DESCRIPTION (provided by investigator): Patients diagnosed with early-stage
prostate cancer not only have to adjust to the psychosocial and physical
consequences of their disease, but also must make sense of often complex and
probabilistic information about their condition and treatment options. Yet,
surprisingly, there are few structured and effective programs available to
inform patients about their treatment options and to assist them in their
treatment decision. We propose to develop and evaluate a computer-based
multimedia intelligent expert system, designed to inform patients diagnosed
with early stage prostate cancer about the disease, their treatment options,
and about potential treatment consequences. The Prostate Intelligent Expert
System (PIES) will present disease and treatment information that is targeted
to the patient?s ethnicity and age, and tailored to his information seeking
preference. The development of the program is guided by a cognitive-social
approach to health information processing, which postulates that cognitive
factors (i.e., expectations and beliefs about the disease and its treatment)
and affective factors (i.e., cancer related worry) influence information
processing and decision-making. From a technical point of view PIES is based on
a successful multimedia intelligent expert instructional program to teach
undergraduate courses in electrical engineering. The expert system goes beyond
the common "if. then" statements used to tailor information to patients. Rather
it continuously monitors the patient?s interaction with PIES, and thus is able
to tailor information closely to the patients needs.
PIES simulates a virtual health center. The patient can explore different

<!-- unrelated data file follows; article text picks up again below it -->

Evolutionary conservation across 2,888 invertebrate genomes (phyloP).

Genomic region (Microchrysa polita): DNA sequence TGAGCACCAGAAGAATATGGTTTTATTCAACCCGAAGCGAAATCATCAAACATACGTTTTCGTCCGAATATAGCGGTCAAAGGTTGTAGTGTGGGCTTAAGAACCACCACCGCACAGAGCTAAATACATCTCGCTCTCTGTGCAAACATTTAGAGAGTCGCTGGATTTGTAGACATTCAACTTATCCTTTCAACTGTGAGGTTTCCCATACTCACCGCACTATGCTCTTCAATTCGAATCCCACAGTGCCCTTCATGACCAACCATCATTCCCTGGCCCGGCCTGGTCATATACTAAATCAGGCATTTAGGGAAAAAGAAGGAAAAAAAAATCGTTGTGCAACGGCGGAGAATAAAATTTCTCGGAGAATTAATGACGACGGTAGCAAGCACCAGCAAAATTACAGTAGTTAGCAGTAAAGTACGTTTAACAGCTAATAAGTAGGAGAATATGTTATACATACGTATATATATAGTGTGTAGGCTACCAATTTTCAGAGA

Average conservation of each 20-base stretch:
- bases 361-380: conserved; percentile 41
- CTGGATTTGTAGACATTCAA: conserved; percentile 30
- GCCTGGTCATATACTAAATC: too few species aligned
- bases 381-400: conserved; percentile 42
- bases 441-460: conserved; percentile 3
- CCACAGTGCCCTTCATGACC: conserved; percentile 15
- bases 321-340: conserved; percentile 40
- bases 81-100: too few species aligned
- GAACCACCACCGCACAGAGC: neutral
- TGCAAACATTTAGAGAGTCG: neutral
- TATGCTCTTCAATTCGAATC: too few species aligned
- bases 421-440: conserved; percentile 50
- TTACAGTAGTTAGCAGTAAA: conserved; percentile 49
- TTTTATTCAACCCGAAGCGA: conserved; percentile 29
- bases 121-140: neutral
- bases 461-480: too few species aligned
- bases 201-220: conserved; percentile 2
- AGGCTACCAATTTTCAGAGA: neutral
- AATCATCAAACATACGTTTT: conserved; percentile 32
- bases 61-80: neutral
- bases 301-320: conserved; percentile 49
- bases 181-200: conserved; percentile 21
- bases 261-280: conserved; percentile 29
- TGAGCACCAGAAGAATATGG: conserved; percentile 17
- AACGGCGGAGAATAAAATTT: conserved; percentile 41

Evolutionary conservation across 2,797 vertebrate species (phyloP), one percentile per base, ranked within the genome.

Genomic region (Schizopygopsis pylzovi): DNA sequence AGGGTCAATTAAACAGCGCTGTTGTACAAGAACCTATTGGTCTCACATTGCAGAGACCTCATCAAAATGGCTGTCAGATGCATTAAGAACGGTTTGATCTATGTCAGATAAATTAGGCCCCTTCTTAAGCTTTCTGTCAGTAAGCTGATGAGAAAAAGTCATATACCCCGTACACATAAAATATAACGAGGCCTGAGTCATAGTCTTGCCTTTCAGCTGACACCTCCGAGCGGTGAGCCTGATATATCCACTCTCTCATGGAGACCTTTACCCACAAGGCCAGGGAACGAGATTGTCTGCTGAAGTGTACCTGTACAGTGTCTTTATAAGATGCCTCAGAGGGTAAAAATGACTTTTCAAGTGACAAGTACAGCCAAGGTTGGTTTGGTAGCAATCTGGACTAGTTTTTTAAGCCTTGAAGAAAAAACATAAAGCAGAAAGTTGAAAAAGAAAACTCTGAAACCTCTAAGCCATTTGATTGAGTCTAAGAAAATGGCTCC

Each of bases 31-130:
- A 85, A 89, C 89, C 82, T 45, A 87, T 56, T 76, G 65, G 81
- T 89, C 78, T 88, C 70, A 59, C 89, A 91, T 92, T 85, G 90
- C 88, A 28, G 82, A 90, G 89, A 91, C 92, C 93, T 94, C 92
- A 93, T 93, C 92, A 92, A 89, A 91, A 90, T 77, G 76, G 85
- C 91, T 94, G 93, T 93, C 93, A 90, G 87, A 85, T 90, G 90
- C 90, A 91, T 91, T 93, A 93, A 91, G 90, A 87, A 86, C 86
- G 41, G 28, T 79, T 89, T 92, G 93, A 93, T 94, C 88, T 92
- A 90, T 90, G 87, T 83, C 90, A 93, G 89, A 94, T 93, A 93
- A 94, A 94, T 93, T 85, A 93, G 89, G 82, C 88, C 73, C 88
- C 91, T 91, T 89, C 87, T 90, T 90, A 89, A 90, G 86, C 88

virtual rooms (e.g., the library, the physician?s office, a support group, etc)
to obtain information in an interactive way. Information will be presented
through text, video, audio, and animation. The intelligent expert system will
adjust the level of complexity of the information to meet the patient?s
observed and stated information seeking preference.
The feasibility and usability of PIES will be evaluated throughout the
development period by the consulting physicians and by members of the target
audience through focus groups and individual sessions during which patients
explore earlier versions of the program. Formal usability and feasibility
testing will be performed with early-stage prostate cancer patients (N=90)
using a within-subject design. Assessments about prostate cancer knowledge and
distress about treatment decision making will be obtained prior to and after
completing PIES. Six weeks later patients? (N=81) treatment choice will be
assessed. It is expected that PIES will result in an increase in disease and
treatment knowledge, high satisfaction ratings with the information provided,
and that PIES will facilitate treatment decision making.
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